Almost 100 years ago, Peter J. Oberweis found himself with a surplus of milk. Rather than throw it out or freeze it into popsicles, Peter began selling it to his neighbors, an endeavor that was so popular that he began a milk-delivery service in 1927. Fast-forward to today, and Oberweis Dairy still delivers glass bottles of creamy milk to doorsteps. The small family-owned dairies that produce milk exclusively for Oberweis pledge never to use artificial growth hormones, therefore imbuing craft cheeses, super-premium ice cream, and yogurt with fresh, unobstructed taste. Oberweis partners with other like-minded companies to deliver such items as certified-humane Phil’s Fresh Eggs, Chuckanut Bay Foods cheesecake, and Connie’s Pizza to homes or to sell them at the company’s various retail locations.
Fortel's Pizza Den was founded more than 30 years ago by pizza enthusiast Bob Fortel, giving the restaurant plenty of time to develop a compelling formula for creating its hand-tossed pies. It starts with the crust: the dough is made fresh daily, and—since eating pizza, like playing Battleship against yourself, shouldn't involve too many tough decisions—it's formed into a single, medium-thin thickness. Chefs then slather this crispy foundation in one of seven sauces, including pesto, gravy, or Bob Fortel's original sweet-and-spicy tomato sauce. Topping choices number in the dozens, ranging from sweet chicken sausage and eggplant to corned beef and sauerkraut. While waiting for their pizza masterpieces to arrive, diners nibble on beer-battered mushrooms, toasted ravioli, and other appetizers.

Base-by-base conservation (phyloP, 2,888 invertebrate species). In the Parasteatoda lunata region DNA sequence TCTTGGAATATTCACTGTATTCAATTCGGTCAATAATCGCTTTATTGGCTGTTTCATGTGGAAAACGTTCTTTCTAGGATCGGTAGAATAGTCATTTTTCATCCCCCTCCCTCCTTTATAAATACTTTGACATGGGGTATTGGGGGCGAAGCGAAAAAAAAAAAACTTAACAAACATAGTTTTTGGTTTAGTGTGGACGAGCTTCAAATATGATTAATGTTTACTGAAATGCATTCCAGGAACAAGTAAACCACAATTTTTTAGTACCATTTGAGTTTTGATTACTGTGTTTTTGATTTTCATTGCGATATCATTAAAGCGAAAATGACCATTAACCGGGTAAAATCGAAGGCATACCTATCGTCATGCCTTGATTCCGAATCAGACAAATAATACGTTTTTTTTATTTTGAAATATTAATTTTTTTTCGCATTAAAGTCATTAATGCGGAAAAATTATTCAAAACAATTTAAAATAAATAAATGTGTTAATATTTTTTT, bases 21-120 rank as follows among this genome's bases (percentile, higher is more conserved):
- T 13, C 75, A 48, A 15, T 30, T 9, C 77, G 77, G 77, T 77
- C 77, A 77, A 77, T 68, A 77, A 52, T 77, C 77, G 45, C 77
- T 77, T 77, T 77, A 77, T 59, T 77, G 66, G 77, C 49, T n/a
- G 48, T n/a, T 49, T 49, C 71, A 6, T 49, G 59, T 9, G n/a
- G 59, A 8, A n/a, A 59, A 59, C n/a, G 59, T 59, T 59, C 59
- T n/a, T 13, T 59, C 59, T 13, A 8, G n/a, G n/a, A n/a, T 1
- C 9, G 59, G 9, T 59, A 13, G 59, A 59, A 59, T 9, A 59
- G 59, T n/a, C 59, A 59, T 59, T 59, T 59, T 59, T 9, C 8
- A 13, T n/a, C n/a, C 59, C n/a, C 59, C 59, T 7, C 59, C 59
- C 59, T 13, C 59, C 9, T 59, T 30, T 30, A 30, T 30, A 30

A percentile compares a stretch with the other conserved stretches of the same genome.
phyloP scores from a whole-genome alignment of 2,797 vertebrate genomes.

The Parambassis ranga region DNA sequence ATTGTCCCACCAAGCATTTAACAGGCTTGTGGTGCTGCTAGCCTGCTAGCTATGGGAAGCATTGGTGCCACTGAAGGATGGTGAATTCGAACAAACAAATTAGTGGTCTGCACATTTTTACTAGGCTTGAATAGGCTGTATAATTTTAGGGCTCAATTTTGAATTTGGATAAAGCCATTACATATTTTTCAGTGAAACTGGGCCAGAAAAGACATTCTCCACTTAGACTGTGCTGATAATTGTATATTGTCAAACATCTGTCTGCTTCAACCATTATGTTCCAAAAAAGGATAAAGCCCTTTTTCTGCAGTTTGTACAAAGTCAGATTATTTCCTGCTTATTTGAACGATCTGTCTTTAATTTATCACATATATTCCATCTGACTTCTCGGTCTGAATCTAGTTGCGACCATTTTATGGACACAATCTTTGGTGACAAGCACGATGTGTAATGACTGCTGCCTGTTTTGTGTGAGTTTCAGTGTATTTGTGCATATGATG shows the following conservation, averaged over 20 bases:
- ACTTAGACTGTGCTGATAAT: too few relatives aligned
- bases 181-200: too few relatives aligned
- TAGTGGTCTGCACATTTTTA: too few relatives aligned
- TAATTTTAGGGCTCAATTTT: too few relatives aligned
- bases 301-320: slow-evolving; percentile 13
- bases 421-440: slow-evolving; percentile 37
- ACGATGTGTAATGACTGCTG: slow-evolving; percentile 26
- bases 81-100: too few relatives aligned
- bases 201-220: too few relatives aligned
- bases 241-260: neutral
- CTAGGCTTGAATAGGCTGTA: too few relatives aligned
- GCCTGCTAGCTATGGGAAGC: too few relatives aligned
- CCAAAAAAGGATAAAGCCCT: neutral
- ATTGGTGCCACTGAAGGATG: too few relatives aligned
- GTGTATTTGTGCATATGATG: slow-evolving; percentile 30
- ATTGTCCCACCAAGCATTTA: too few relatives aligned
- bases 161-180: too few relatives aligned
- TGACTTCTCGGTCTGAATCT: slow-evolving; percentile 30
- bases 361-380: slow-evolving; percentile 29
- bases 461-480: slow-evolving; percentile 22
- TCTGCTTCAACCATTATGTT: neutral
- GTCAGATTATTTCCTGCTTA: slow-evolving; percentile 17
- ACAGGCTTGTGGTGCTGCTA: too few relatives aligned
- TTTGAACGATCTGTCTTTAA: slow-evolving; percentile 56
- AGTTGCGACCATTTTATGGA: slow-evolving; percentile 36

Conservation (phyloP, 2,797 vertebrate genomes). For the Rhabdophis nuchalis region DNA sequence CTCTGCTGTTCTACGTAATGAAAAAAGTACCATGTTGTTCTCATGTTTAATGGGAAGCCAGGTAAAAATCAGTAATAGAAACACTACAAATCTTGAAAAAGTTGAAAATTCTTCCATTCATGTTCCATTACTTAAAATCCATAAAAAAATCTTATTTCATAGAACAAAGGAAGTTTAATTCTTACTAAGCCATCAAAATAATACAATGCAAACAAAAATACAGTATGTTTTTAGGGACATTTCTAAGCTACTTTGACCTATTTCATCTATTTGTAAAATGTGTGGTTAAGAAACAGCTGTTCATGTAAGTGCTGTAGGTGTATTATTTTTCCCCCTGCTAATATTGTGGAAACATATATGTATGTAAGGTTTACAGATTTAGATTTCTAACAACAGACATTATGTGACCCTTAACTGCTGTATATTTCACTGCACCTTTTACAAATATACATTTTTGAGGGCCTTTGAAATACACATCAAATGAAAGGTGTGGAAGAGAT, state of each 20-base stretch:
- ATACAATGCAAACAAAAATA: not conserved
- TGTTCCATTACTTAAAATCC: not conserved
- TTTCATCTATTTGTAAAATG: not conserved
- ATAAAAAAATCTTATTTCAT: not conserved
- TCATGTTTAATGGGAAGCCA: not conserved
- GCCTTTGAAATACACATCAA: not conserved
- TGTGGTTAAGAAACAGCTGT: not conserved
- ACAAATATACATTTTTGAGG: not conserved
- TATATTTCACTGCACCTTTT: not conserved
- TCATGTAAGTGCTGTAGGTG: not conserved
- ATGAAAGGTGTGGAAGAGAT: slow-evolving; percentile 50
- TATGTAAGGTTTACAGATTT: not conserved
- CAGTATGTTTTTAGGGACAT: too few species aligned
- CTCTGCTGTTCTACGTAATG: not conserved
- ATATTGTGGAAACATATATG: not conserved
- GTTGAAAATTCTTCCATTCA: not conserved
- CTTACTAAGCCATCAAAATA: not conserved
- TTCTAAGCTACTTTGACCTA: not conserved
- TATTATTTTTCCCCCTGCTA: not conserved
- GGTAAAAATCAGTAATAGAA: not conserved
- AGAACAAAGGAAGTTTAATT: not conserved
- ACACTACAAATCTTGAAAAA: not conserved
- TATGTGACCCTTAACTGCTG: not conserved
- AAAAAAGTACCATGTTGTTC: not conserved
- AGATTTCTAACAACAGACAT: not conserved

Northern- and Southern-Italian cuisines collide on Trattoria Branica’s menu, which has won acclaim from local press for its culinary acuity and fiscal reticence. Italian cheeses, herbs, and homemade sauces accent tender nests of pasta, market-fresh seafood, and succulent cuts of beef, veal, and chicken. Inside, sleek black chairs clip crisp white tablecloths prepped to prop up more than 300 wines from around the globe. A Mediterranean mood slips over patrons on the expansive patio, where umbrellas guard against the sun and waters cascade at a nearby fountain. For private parties, a balcony surrounded by wrought-iron railings elevates the dining experience and provides a better launching pad to catapult leftovers home.
Yogoluv chills the taste buds of yogurt aficionados with milk-extracted frozen treats in an assortment of palate-pleasing persuasions. Loaded with a herd of essential nutrients, including protein, calcium, potassium, vitamin B12, and riboflavin, the frozen yogurt ($0.40 per oz.) also contains live and active cultures. All 16 flavors, including mango, red velvet cake, pomegranate raspberry tart, and pecan praline, are kosher and have a third of the calories of their respective ice-cream counterparts, inspiring barely contained envy at beachside dessert conventions. Patrons can serve themselves cups of the probiotic concoction and let it help boost their immune systems, prevent digestive-tract infections, overcome lactose intolerance, and defeat antibiotic-fueled self-doubt.
Moe’s dishes out Southwestern savories in a friendly, pop-culture-inspired atmosphere in which ingredient freshness is taken seriously. Despite strong pressure from the powerful small-appliance lobby, Moe's never uses freezers, microwaves, animal fat, lard, MSG, or food reanimators. Scarf up some free chips and salsa before starting an appetizing affair with the Homewrecker Burrito ($6.89), which fills out its tortilla tuxedo with a pound and a half of meat, beans, rice, shredded cheese, pico de gallo, lettuce, sour cream, and guacamole. Chicken club quesadillas ($7.49) provide poultry-powered palate pleasure, while kids’ meals ($3.29+) allow mini-munchers to feel like grown-up gastronomes without having to tackle adult tasks like paying taxes or destroying incriminating evidence. As you slide into your seat, keep an ear out for the music—Moe's prides itself on only playing the tunes of dead musicians, most of whom were alive when their music was recorded.